Welcome! Login | Register
 

This Week Was Raimondo’s Worst Week as Governor and It Has Long Term Implications—This Week Was Raimondo's Worst Week as Governor…

25 New England Fall Getaways—25 New England Fall Getaways

Verdi Named Providence Deputy Chief of Police—Major Thomas Verdi Named Deputy Chief of Police

MINDSETTERS™ Inman III, Araujo, Donnelly: Poverty Level Wages Paid to Adjunct Faculty at URI—Guest MINDSETTERS™ Inman III, Araujo, Donnelly: Poverty Level…

Huestis: Meteors & Other Astronomical Treats—Huestis: Meteors & Other Astronomical Treats

What to Watch For: Bills vs. Patriots—What to Watch For: Bills vs. Patriots

Leonard Moorehead, the Urban Gardener: Asters Star—Leonard Moorehead, the Urban Gardener: Asters Star

Guest MINDSETTER™ Kerrie Johnson: Please Consider Voting for My Dad—Guest MINDSETTER™ Kerrie Johnson: Please Consider Voting for…

Fit For Life: Be The Change You Want To See—Fit For Life: Be The Change You Want…

Redwood Library to Honor Pulitzer Prize Winner Wood—Redwood Library to Honor Pulitzer Prize Winner Wood

 
 

SLIDES: State of the City Winners & Losers

Wednesday, January 30, 2013

 

With the eyes of a city and state watching, Providence Mayor Angel Taveras delivered an optimistic yet still cautious State of the City address last night at City Hall that was all but a complete reversal of the “doom and gloom” address he gave regarding the Capitol City last year at this time.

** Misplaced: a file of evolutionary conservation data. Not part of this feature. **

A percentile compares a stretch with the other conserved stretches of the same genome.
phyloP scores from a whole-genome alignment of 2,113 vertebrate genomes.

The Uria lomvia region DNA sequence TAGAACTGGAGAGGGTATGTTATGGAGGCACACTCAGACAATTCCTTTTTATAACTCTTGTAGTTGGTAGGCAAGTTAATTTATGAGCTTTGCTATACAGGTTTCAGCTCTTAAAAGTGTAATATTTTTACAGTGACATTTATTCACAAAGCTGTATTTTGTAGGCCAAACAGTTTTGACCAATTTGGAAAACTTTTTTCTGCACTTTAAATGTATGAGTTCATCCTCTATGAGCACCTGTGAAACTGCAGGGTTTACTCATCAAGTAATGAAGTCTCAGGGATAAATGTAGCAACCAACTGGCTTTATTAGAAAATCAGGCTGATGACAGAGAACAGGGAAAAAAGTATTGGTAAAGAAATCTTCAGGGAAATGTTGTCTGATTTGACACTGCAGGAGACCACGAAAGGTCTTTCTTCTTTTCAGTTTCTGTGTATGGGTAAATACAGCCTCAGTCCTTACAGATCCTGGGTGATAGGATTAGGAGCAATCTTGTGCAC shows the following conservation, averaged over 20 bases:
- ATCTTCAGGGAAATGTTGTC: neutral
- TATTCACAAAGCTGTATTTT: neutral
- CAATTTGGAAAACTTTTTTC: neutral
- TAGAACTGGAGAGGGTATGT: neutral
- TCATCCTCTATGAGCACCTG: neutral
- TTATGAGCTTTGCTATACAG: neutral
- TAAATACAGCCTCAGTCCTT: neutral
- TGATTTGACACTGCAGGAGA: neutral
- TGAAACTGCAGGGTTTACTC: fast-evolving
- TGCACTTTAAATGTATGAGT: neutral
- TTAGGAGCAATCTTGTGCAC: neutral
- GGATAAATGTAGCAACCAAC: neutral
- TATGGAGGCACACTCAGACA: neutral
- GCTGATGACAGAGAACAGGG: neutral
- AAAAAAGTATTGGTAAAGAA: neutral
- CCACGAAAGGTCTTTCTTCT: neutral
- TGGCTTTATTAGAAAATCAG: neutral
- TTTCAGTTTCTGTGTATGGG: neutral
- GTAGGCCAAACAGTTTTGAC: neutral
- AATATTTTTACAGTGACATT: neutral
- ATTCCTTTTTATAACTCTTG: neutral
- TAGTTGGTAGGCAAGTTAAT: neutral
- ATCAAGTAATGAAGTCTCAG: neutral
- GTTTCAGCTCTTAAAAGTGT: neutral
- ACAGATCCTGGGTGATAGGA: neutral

In a half-hour speech focused largely on the many ways in which his administration has dealt with a massive $110 million dollar structural deficit he inherited, Taveras told those in attendance that Providence has not only made it through the worst of its struggles but is on pace for a recovery.
“As I stood before you on February 13, 2012, Providence was running out of cash, and running out of time,” Taveras said. “In the months that followed, there were some who said Providence could not avoid filing for bankruptcy. Today it is my privilege to deliver a much more hopeful report on the State of our City: Providence is recovering.”
Taveras’ speech highlighted the concessions that unions and retirees made to overhaul the city’s pension problems and he lauded the voluntary payments that tax-exempt institutions came forward with in the city’s time of need.
Still, he said, much has to be done to keep Providence on its current path.
“Through collaborative efforts and shared sacrifice, we have all but eliminated our City’s $110 million structural deficit, and we expect to end this year with a balanced budget,” he said. “Working together, we have accomplished what few believed possible.”
While Taveras’ speech was short on specific proposals the city should expect when he unveils his budget this spring, there were a number of winners and losers from the Mayor’s State of the City address.
 

 

Related Articles

 

Enjoy this post? Share it with others.

 

X

Stay Connected — Free
Daily Email
 
:!